This post is a modified version of an article I wrote. Some patriotic leanings are evident …
“A culture is an organization’s collective mind-set – its beliefs, intentions, and memories”, said Mark Youngblood in his 1997 book, Life at the Edge of Chaos: Creating the Quantum Organization. “Organizations that will survive and prosper in the twenty-first century will be fast, flexible, responsive, resilient, creative, balanced, and full of vitality.” He calls them [these companies] Quantum Organizations. “Quantum Organizations, in direct contrast with the machine-like design of industrial era companies, operate using the principles of living systems. They are organic webs of life: dynamic, interconnected networks of relationships that are constantly learning, adapting, and evolving.”
Quantum or not, an organizational model based on his prophetic understanding of the new millennium business world is urgently needed today. A key ingredient for building the firm of the future is the setting up of a culture that can evolve, sustain and grow. Relationships, learning, adapting, evolving – simple to use words – not so simple to understand or, for that matter, apply in a particular context. For one, the mechanistic worldview [what became the order in the Industrial era] suggests the need for rigid structures. Today’s realities are quite different. Relationships are being formed without any physical contact: very deep relationships are being founded on areas of common interest.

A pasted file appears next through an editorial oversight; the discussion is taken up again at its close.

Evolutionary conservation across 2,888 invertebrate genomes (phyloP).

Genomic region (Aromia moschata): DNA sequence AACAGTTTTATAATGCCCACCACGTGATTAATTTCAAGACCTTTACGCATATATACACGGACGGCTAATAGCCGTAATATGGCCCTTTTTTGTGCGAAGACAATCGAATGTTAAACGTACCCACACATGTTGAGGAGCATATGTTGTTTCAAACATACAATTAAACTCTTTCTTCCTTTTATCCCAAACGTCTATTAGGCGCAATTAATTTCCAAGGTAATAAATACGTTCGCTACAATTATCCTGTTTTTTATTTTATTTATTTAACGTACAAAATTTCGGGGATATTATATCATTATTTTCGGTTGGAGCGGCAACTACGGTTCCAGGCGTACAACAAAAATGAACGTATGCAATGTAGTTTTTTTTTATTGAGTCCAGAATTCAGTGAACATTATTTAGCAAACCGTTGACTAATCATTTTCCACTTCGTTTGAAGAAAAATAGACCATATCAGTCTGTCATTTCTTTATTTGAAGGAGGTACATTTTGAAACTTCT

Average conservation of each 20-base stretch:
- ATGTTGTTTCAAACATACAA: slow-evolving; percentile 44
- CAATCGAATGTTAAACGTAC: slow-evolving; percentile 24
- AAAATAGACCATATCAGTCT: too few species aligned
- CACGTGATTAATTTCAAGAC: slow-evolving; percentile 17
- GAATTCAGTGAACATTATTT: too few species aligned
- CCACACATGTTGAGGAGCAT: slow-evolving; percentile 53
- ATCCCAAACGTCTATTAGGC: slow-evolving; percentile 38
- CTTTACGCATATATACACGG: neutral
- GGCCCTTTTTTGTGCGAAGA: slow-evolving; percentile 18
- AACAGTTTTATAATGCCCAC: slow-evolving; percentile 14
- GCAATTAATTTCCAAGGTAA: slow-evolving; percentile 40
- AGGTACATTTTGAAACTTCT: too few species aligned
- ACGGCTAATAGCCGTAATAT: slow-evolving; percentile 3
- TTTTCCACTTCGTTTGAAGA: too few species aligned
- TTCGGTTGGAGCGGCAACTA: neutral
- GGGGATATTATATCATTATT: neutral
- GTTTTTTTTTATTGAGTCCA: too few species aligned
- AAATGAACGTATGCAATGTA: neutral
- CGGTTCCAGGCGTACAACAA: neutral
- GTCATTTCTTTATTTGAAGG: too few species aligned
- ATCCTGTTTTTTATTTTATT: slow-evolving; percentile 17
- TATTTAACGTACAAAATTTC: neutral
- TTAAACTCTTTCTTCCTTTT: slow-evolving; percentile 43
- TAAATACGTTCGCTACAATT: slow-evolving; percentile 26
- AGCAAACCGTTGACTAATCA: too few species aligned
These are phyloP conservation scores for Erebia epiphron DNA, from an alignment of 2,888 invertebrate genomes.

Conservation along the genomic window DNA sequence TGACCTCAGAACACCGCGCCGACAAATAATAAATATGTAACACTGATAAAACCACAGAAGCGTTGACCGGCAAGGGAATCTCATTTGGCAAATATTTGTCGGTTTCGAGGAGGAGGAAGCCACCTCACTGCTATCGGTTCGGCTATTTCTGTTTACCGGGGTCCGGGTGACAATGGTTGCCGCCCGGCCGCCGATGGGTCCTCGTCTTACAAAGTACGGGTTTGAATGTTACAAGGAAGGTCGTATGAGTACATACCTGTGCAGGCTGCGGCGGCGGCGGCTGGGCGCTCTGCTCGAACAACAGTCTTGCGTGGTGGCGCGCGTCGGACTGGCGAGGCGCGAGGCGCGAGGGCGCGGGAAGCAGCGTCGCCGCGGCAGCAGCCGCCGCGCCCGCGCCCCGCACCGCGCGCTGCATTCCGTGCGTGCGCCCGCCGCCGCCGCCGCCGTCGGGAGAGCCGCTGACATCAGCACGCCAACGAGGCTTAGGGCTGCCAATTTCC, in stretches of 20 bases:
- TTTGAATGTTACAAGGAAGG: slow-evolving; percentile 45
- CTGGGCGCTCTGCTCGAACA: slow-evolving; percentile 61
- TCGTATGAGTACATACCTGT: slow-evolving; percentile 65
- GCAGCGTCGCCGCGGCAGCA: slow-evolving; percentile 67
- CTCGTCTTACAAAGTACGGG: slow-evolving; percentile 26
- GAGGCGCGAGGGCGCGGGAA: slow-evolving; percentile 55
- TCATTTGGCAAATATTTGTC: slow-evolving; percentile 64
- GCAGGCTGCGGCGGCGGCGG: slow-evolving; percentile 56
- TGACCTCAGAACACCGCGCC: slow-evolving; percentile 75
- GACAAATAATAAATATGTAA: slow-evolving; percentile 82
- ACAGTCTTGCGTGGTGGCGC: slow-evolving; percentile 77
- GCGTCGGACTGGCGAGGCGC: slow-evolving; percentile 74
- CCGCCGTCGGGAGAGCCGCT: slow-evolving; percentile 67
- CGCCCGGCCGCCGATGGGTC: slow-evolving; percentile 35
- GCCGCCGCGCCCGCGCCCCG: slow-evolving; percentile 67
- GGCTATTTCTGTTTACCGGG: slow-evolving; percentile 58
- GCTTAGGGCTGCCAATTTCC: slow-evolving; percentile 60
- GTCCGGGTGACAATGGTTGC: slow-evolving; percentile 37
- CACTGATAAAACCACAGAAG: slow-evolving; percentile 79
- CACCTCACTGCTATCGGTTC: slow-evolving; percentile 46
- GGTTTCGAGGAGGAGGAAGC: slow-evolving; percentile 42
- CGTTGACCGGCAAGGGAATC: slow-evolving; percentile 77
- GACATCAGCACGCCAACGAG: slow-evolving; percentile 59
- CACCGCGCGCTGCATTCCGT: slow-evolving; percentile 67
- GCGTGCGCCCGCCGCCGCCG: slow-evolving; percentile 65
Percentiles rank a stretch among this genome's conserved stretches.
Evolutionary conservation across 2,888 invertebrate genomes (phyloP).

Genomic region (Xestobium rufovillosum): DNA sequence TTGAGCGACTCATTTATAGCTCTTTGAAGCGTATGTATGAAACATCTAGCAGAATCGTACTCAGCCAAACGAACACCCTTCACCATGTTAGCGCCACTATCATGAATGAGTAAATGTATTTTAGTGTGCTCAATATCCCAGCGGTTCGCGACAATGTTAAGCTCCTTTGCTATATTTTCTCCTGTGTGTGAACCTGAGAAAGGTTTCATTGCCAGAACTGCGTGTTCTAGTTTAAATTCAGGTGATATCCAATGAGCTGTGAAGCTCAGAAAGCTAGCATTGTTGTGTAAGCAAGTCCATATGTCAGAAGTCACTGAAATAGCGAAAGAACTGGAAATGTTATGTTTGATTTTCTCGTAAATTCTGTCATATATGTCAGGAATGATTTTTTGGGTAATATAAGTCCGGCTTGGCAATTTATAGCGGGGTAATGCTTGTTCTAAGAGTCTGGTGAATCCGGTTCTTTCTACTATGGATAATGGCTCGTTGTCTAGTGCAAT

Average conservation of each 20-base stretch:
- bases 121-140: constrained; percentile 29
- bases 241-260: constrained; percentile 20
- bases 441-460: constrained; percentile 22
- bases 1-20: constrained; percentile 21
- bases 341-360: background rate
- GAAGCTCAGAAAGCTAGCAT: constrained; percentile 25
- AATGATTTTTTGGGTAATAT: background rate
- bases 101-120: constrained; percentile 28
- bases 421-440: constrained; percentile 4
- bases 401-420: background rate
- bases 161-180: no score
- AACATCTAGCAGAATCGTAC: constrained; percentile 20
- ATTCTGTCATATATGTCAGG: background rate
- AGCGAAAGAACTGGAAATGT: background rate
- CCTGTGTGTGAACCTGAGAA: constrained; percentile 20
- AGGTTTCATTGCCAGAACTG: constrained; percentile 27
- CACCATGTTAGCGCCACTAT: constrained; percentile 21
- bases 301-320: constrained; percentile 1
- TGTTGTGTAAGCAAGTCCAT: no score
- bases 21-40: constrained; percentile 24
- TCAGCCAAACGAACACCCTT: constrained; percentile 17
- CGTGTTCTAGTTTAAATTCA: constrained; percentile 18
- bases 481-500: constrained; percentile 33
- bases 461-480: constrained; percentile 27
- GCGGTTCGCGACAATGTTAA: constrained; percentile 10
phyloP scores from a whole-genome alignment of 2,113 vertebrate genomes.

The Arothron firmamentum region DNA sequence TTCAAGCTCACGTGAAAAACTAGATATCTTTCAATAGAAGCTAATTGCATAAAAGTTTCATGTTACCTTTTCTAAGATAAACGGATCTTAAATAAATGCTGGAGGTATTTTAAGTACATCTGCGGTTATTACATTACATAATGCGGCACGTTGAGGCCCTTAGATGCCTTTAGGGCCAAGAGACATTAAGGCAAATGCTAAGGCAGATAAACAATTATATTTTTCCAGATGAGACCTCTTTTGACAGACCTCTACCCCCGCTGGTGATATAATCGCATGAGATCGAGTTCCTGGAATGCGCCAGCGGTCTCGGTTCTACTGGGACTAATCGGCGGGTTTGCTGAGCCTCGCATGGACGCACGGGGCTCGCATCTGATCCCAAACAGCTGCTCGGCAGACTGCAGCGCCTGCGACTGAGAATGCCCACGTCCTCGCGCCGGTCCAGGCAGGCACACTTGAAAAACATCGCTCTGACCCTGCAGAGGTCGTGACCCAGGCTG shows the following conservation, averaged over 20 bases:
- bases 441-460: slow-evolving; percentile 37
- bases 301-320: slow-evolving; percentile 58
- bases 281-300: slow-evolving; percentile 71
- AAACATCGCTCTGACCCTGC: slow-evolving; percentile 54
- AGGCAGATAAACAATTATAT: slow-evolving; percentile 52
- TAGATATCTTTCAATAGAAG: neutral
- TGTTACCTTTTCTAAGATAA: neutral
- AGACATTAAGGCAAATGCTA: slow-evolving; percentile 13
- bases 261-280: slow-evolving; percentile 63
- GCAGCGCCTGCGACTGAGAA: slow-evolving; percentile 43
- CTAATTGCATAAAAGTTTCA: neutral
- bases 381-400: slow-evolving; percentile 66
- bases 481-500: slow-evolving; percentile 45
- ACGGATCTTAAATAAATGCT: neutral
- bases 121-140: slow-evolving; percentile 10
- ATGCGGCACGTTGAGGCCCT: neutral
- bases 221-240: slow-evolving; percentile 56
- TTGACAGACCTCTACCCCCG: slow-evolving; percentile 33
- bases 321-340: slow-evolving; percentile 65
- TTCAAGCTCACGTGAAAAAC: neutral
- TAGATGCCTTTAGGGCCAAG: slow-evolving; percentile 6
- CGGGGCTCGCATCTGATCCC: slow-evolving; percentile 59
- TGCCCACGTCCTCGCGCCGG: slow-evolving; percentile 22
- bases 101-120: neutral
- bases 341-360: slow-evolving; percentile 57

In my opinion, the Internet has promoted globalisation as a natural way of doing business in today’s world. It has also made “individualised” infrastructure ubiquitously available. Which means that ways of working have changed from mono to network. As a natural outcome, all monolithic organisations are morphing into networked enterprises; all solo endeavours are seeking interdependence.
I wonder if this could point towards building a business culture, especially valuable from my point of view, for small entrepreneurial ventures. Building a culture consciously, methodically and based on a value system that reflects India’s ethos, history and diversity. I come from a generation that has taken pride in the American ‘twang’ and has been celebrating capitalism, without quite understanding that it won’t work in its yankee avatar in India. Do we understand our own contexts? It’s high time we did. Continue reading “Innovation 101: The business of Culture”